‘You can see for yourself!’ said Ernest ___.Roderick could___for himself. There was an inch-wide opening down which the Friend of the Children could ___himself, and, as___ knows, he needs a good deal of room now, for he has grown___with age, and his___every year becomes bigger, owing to the ever-increasing ___of girls and boys he has to supply.

WORD LIST: number, portly,  squeeze, pack, tragically, see,  everybody,

III. Post Reading Activities

WH-How Questions

Directions: Have students use the  WH-question format to discuss or to write the main points from the article.

Who or What is the article about?

Where does the action/event take place?

When does the action/event take place?

Why did the action/event occur?

How did the action/event occur?

Discussion Questions for Comprehension /Writing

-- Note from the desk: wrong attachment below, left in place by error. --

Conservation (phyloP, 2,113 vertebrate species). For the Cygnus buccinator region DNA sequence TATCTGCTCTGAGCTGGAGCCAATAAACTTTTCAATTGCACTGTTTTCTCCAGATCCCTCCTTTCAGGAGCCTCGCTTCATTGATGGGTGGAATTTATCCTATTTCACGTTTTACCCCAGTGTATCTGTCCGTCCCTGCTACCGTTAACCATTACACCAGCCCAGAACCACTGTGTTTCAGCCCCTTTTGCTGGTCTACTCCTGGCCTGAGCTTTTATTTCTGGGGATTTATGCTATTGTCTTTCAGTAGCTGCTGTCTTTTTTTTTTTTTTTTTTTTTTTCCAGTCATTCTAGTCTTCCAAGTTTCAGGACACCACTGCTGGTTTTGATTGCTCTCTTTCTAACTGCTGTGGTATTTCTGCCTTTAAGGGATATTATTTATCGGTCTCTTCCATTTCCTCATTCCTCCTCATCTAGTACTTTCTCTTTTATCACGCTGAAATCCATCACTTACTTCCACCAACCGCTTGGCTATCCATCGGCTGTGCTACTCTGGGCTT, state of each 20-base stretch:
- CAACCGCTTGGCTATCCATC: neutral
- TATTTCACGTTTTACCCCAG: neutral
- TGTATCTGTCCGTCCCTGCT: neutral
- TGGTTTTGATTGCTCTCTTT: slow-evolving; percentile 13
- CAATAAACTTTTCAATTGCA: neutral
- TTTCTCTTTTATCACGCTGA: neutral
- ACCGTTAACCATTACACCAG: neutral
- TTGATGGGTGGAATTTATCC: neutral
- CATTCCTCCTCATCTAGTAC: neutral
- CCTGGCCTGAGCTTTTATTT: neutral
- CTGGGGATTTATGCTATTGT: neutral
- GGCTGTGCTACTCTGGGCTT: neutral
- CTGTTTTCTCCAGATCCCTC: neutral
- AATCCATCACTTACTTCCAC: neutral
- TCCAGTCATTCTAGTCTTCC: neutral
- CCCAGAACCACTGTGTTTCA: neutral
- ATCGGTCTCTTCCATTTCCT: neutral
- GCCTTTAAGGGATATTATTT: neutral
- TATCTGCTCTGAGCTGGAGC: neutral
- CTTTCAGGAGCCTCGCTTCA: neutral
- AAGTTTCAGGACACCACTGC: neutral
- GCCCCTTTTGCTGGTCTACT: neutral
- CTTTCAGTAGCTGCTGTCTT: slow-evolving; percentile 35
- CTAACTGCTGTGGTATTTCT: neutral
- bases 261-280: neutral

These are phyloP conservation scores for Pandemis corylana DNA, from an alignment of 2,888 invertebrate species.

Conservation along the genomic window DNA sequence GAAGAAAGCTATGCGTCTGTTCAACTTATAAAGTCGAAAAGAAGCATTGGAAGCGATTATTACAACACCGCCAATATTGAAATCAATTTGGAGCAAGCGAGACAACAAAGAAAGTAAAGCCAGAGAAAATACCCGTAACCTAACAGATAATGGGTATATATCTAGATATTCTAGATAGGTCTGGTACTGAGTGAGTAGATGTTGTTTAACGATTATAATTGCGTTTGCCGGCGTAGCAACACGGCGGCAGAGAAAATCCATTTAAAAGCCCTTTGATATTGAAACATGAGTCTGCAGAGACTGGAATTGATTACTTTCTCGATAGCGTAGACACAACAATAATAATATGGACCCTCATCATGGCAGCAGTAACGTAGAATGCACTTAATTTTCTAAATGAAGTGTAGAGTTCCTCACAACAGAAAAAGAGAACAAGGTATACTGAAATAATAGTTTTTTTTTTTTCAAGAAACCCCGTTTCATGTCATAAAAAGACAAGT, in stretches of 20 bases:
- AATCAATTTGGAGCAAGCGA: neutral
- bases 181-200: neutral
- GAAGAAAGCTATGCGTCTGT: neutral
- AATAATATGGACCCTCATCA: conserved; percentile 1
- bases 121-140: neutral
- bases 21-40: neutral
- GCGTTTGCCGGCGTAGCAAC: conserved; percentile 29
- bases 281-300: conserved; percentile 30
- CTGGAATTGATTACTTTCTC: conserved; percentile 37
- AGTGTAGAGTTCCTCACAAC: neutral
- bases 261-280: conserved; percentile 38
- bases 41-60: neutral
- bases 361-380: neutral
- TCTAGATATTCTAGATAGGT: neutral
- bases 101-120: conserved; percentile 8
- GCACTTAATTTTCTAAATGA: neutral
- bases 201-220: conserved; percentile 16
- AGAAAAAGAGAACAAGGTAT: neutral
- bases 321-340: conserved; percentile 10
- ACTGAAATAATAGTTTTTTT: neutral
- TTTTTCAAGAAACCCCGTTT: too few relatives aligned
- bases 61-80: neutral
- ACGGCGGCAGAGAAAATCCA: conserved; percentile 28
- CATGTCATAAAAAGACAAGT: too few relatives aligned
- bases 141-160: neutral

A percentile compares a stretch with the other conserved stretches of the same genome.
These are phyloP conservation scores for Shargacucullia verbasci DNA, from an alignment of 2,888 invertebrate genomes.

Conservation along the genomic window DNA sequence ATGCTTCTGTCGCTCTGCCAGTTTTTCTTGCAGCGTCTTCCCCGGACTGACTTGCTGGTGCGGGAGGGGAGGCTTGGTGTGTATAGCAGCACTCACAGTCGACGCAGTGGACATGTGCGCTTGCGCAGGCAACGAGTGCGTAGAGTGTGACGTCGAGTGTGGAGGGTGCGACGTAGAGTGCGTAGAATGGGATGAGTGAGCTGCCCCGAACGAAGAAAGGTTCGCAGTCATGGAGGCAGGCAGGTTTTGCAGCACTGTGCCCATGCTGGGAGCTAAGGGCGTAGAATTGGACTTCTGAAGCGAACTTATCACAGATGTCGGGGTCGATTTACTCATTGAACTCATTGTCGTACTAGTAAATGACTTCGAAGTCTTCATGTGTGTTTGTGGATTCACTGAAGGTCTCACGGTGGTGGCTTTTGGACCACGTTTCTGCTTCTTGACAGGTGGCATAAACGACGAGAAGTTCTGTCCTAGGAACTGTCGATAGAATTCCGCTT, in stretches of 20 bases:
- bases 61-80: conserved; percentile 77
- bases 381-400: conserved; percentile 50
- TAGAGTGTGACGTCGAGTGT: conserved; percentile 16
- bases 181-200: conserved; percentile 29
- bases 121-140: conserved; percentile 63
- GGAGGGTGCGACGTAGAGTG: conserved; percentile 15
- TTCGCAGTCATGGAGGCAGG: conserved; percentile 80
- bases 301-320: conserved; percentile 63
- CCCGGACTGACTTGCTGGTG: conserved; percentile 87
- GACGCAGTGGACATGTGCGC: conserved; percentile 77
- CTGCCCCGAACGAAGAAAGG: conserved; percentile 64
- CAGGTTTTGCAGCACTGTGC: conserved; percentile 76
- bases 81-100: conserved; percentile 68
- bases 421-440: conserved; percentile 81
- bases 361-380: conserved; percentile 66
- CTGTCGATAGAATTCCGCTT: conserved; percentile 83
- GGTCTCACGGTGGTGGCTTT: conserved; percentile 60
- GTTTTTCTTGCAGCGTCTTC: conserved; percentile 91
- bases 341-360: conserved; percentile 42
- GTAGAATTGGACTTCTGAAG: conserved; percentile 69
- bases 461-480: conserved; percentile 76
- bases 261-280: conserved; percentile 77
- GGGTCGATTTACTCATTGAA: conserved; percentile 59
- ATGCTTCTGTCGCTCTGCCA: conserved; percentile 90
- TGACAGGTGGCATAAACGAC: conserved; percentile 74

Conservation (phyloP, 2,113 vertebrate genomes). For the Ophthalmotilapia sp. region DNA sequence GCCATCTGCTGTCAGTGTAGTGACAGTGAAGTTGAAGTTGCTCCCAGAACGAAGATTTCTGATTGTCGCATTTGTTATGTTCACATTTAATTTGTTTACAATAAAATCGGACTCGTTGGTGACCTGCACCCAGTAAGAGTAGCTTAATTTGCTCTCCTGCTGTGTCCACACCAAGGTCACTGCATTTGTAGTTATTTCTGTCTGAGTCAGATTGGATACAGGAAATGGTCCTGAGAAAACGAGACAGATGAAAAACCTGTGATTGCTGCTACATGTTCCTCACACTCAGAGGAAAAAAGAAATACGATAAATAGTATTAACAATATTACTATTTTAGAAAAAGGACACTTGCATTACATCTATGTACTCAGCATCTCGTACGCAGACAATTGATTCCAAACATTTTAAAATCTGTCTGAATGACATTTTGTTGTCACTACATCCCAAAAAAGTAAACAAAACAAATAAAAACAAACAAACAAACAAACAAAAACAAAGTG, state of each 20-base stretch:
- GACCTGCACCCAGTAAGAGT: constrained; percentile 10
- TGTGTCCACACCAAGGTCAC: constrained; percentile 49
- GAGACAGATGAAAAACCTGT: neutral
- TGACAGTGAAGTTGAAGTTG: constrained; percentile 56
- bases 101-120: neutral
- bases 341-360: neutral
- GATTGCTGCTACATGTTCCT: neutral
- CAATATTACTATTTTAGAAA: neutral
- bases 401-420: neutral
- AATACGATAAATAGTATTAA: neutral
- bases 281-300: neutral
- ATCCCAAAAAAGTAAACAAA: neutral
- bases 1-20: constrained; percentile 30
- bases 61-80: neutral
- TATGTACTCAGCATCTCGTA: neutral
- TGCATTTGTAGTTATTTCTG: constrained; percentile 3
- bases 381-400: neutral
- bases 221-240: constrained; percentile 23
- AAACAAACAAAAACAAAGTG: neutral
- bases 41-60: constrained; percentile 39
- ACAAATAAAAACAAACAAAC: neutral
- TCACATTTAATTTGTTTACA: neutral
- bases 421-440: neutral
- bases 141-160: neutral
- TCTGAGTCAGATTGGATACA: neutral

Directions: Place students in groups and have them discuss the following questions/statements. Afterwards, have the groups share their thoughts as a class. To reinforce the ideas, students can write an essay on one of the topics mentioned.

  1. Why were the children called ‘Flat’ children?
  2. What was it about the janitor the families didn’t like?
  3. The story states, Only Kara Johnson never said anything on the subject because she knew why Carlsen didn’t smile, and was sorry for it, and would have made it all right—if it hadn’t been for Lars Larsen.” Can you guess what happened with Kara, Lars and Carlsen?
  4. Why did the children think there would be no Christmas that year at the Flats?
  5. Who is the “Friend of the Children” ?
  6. What was the plan the children thought of?
  7. How did the children’s  plan turn out?
  8. In the end, how did Santa get into the flats?
  9. Why do you think the  janitor finally  smiled at the end of the story?
  10. After reading this story name at least one new thing  that you’ve learned. Discuss what you’ve learned with your group members and share as a class.

1-Minute Free Writing Exercise

Directions: Allow students 1 minute to write down one new idea they’ve learned from the reading. Ask them to write down one thing they did not understand in the reading.  Review the responses as a class. Note: For the lower levels allow more time for this writing activity.

ANSWER KEY